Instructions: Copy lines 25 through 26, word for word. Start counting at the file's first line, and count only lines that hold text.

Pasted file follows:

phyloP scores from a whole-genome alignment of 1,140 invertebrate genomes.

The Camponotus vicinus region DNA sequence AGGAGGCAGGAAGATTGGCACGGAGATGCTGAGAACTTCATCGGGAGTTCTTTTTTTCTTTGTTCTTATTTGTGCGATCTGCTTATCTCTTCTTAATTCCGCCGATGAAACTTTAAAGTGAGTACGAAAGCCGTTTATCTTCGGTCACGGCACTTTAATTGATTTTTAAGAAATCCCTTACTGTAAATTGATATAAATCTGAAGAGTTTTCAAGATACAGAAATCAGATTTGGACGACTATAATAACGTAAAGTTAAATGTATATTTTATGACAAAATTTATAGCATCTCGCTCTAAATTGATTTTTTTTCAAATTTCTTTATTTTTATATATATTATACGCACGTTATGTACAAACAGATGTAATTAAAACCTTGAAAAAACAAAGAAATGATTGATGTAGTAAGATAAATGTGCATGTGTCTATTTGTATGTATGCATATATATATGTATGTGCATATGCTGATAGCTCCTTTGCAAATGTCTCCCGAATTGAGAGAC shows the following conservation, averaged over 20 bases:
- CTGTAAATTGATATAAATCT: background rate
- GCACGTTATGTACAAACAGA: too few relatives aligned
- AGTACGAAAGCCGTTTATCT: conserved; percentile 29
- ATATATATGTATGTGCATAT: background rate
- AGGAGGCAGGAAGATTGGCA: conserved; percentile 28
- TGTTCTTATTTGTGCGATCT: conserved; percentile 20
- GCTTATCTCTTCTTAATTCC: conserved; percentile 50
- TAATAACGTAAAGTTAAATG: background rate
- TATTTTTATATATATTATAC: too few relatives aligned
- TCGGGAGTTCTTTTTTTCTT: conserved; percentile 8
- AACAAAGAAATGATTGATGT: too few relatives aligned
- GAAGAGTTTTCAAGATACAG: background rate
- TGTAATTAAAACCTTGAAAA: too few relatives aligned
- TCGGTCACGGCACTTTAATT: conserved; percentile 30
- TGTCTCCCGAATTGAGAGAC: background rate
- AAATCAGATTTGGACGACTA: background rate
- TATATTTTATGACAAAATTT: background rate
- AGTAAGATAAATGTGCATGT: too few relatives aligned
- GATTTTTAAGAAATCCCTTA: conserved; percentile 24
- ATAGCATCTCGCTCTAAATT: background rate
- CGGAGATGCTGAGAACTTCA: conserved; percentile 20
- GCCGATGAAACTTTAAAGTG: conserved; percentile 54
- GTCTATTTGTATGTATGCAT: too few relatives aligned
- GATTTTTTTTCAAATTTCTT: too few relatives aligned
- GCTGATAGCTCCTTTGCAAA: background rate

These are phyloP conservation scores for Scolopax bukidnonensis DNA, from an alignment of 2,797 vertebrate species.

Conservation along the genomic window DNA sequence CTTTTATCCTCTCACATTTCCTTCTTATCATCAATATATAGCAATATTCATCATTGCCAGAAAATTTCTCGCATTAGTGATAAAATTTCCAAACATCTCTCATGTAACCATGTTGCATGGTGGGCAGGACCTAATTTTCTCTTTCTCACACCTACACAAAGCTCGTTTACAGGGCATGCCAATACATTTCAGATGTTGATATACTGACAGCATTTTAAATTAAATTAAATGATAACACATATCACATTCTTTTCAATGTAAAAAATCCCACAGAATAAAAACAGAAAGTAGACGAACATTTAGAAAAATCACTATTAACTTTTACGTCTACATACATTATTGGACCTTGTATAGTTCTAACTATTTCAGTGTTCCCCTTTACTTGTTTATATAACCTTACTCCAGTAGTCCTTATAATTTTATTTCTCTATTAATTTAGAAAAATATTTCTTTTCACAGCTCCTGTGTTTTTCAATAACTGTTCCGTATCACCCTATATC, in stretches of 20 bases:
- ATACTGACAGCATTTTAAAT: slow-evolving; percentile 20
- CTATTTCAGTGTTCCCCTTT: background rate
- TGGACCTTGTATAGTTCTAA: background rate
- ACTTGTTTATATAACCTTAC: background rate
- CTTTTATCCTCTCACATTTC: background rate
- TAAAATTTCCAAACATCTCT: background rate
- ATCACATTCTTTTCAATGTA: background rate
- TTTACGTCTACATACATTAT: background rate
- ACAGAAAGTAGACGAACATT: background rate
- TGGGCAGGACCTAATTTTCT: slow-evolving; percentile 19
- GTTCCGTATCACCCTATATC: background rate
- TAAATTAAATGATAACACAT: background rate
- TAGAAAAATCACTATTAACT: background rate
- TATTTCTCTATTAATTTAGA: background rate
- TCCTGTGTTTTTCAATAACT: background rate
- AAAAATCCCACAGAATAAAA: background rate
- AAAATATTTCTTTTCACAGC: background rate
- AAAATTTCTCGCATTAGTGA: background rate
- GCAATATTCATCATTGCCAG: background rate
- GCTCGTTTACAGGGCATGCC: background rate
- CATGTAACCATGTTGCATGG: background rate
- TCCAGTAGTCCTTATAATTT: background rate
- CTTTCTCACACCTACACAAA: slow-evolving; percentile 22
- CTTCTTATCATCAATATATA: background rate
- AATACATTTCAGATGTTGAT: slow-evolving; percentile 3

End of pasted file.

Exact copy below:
- GTCTATTTGTATGTATGCAT: too few relatives aligned
- GATTTTTTTTCAAATTTCTT: too few relatives aligned